The Hon. James E. Baker’s article highlights the need for leaders during the pandemic and the principles that can apply to the both the legal and policy responses to this current public health crisis. In doing so he distinguishes the leadership necessary during a pandemic as opposed to other national security crises; focuses on three leadership tasks: Prepare, Act, and Lead and what those tasks mean during a pandemic; and identifies role models and their importance in modeling and encouraging qualities necessary for effective leadership during a pandemic.

As the pandemic endures, Baker writes about the qualities necessary to support sustained efforts to bring the end of the pandemic.

The Roles of the State and Federal Governments in a Pandemic

Emily Berman’s paper explores the ways in which existing law and policy envision distinct pandemic-response roles for the state and federal governments, and distinct powers to fulfill those roles. 

It examines the United States’ coronavirus response and argues that the federal government failed to bring the full range of its powers to bear—and indeed, that it continues to do so—in ways that have undermined the states’ ability to mount an effective response.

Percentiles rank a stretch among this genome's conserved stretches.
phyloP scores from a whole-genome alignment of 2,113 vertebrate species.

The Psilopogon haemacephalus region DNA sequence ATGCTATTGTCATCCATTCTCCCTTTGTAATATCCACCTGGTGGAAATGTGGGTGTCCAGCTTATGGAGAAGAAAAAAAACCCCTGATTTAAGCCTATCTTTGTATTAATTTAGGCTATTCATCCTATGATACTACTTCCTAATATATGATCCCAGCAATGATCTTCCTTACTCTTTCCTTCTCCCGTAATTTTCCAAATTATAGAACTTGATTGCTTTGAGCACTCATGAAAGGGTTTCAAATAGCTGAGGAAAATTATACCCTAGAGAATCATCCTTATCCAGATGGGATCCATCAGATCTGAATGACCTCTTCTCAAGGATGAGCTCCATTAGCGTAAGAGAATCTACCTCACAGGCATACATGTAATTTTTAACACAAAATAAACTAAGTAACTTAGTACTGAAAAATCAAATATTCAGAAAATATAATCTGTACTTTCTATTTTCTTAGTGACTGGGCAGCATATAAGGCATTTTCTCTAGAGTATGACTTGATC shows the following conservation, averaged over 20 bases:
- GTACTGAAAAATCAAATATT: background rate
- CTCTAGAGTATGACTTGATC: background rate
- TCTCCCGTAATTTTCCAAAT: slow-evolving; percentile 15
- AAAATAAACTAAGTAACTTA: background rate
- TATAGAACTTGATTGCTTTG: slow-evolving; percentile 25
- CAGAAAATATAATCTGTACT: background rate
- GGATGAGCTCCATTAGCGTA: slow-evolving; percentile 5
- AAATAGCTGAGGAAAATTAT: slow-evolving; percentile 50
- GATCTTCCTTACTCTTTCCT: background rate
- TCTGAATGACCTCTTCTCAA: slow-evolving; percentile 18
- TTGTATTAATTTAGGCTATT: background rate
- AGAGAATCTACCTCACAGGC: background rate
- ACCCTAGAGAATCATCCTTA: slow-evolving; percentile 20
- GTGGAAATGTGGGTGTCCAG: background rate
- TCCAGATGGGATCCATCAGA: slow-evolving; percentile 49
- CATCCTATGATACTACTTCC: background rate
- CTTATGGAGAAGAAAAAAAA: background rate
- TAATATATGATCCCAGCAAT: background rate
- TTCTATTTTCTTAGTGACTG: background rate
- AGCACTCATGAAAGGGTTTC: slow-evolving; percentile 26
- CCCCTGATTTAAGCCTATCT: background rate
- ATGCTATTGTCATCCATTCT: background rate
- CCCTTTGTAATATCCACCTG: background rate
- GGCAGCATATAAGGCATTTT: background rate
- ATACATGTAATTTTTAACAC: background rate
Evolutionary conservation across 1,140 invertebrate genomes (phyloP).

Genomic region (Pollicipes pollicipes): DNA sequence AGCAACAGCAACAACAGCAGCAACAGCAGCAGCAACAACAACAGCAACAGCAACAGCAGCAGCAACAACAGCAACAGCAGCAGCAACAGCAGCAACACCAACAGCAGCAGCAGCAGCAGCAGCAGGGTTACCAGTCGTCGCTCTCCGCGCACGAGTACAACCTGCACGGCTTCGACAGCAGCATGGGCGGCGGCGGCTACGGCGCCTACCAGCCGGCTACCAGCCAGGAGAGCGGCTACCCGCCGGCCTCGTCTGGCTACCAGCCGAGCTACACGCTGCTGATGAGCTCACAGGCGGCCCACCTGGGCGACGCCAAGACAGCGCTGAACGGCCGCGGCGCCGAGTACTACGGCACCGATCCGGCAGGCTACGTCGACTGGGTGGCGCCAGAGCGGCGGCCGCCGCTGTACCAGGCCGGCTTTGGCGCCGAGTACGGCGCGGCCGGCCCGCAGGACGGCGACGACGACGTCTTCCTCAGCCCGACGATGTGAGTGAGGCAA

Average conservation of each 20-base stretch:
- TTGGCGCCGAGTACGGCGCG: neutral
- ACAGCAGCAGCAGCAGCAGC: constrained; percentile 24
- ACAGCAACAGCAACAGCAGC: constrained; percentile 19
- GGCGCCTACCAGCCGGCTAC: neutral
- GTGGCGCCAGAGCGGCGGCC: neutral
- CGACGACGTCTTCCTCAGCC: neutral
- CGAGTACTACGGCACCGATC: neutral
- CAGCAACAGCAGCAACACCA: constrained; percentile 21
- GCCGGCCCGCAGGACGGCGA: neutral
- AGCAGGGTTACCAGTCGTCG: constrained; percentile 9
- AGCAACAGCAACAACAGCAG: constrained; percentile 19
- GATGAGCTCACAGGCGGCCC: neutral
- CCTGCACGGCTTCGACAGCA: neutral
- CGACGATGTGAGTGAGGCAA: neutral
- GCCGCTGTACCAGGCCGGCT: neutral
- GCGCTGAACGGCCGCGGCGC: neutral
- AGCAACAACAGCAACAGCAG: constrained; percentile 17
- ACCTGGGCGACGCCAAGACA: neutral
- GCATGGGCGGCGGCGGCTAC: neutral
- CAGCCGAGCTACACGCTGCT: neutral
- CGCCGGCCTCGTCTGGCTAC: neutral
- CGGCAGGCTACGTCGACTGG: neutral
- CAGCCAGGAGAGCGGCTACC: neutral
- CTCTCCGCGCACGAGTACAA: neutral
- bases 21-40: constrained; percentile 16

Emergency Powers, Real and Imagined: How President Trump Used and Failed to Use Presidential Authority in the COVID-19 Crisis

Can a president abuse emergency powers by not using them? Elizabeth Goiten explains that President Trump has utilized aggressive rhetoric and claimed the powers of the president during an emergency are absolute. Yet he has been restrained to a fault when deploying emergency powers to address the COVID-19 national health crisis. His approach to emergency powers in regards to immigration and domestic quarantines reveals a tug-of-war between the inclination to assert sweeping power and the desire to avoid responsibility for the public health and economic consequences of the pandemic.

At every stage, our national response to COVID-19 has been hampered by a lack of available testing, testing equipment, personal protective equipment, ventilators, and other medical supplies; problems which President Trump could have attacked using legitimate legal authorities. While the use of emergency powers is discretionary by nature, President Trump may have illuminated a new abuse, the politically-motivated failure to deploy emergency powers in a genuine crisis.